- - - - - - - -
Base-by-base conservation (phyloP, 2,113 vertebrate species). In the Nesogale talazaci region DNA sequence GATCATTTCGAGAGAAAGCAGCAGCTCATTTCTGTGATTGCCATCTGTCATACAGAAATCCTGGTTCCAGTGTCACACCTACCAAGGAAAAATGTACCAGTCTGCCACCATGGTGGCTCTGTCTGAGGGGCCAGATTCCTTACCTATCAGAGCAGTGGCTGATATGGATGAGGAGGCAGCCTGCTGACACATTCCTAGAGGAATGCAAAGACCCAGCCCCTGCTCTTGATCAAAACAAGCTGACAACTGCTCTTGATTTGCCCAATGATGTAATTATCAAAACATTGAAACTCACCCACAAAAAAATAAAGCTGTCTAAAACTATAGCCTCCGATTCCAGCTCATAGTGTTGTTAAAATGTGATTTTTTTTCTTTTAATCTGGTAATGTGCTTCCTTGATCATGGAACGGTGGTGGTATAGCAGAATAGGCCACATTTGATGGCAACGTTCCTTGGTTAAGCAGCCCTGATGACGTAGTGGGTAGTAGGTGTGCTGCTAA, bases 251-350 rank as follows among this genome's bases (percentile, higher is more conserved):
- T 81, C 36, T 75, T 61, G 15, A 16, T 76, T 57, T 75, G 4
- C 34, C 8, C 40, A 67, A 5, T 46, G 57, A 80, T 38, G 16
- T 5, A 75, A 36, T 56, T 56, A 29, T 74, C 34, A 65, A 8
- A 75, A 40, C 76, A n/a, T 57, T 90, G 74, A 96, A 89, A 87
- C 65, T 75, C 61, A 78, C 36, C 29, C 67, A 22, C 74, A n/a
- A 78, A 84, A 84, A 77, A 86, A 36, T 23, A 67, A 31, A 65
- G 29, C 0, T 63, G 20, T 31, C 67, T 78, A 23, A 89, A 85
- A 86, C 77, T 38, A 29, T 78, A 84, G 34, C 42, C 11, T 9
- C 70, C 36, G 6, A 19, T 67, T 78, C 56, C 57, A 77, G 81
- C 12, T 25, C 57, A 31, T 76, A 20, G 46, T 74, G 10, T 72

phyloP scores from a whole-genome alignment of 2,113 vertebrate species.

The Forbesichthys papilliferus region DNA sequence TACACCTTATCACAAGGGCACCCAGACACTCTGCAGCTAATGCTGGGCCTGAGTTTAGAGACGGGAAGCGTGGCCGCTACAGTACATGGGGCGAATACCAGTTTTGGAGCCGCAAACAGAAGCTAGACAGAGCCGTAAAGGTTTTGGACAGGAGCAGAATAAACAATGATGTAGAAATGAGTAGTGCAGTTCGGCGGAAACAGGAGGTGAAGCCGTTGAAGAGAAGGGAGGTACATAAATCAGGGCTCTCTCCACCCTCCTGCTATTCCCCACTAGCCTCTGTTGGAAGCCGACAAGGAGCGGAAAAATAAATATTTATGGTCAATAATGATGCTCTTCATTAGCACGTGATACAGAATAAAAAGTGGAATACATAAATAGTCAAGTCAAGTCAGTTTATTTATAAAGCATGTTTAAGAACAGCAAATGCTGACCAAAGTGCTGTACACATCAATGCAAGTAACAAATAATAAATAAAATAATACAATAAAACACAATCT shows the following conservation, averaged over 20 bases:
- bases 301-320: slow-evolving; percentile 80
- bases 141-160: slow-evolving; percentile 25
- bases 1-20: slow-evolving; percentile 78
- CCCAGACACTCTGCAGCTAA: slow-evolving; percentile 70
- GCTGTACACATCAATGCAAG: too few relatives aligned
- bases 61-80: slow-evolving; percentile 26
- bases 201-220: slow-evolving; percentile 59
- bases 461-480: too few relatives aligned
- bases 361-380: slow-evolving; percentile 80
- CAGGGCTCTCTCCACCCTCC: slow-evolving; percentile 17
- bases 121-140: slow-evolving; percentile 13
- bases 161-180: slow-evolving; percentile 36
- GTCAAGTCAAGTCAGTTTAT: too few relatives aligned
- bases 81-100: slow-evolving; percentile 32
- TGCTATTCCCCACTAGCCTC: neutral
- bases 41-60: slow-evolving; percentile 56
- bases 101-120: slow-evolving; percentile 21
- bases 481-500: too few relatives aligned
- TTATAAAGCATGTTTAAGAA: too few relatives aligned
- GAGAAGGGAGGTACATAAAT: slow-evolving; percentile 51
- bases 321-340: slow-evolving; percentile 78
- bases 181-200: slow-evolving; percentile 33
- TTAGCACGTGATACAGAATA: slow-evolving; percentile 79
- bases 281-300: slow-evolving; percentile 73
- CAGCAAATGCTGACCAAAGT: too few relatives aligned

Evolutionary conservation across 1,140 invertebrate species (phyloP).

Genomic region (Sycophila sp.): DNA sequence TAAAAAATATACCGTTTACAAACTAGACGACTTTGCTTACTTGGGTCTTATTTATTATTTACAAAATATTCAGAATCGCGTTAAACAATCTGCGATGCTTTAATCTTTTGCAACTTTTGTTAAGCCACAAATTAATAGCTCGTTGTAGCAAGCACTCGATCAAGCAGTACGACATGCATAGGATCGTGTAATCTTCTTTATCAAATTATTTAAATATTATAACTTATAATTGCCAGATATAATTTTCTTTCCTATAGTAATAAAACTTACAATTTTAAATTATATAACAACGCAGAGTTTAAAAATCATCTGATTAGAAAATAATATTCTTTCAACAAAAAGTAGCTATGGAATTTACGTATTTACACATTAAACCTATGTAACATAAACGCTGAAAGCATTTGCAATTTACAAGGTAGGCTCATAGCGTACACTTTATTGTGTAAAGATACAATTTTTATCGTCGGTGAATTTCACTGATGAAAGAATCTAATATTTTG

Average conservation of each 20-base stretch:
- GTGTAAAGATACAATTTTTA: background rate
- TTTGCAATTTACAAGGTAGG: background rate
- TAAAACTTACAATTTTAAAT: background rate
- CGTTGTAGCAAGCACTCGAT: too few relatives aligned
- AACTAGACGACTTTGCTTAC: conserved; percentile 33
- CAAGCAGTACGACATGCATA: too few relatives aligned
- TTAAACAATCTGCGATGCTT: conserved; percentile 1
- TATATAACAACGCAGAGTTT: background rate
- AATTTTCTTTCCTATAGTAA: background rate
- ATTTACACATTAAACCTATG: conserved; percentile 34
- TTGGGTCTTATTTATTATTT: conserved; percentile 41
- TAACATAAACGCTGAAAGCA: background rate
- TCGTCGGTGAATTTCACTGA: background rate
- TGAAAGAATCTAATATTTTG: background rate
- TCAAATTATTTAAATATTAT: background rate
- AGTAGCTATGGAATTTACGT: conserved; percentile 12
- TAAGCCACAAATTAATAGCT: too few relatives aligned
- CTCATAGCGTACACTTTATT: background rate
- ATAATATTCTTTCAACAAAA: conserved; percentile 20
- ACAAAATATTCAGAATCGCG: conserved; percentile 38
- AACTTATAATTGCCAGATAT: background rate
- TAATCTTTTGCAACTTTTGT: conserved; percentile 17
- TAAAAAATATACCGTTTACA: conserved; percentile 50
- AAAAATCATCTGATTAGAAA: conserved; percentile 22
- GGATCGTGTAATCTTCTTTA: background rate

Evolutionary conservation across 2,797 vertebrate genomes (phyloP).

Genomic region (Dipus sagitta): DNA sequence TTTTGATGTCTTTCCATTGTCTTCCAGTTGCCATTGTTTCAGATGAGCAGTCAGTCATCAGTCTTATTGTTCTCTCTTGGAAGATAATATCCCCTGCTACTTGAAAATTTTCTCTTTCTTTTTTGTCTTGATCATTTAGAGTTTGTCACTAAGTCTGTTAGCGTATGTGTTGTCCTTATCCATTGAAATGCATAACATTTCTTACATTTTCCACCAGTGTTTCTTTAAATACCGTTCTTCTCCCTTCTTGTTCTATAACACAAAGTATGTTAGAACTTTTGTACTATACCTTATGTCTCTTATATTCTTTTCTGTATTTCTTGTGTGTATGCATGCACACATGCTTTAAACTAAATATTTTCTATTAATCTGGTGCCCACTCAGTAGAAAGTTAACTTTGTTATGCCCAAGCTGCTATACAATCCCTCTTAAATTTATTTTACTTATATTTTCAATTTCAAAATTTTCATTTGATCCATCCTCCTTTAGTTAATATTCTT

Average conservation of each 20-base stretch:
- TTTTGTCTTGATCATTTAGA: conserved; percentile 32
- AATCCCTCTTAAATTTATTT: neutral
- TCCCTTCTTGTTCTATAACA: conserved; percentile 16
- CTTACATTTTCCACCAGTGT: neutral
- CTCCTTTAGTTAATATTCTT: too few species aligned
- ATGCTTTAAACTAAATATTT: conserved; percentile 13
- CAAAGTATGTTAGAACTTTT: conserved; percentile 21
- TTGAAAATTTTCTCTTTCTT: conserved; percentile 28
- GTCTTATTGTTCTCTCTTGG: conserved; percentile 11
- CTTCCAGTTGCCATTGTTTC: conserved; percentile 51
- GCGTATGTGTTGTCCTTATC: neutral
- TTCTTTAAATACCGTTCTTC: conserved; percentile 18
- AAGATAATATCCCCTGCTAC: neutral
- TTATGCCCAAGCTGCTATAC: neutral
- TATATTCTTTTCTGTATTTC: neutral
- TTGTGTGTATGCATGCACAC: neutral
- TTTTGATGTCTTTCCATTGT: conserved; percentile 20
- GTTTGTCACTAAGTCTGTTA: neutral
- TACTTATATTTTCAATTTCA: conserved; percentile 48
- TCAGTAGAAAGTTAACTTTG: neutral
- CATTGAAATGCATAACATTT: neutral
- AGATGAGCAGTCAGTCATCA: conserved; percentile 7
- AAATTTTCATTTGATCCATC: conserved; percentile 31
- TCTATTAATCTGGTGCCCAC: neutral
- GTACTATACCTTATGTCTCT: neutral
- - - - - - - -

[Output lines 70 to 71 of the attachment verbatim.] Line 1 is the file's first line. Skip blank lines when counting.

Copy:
- TTTTGTCTTGATCATTTAGA: conserved; percentile 32
- AATCCCTCTTAAATTTATTT: neutral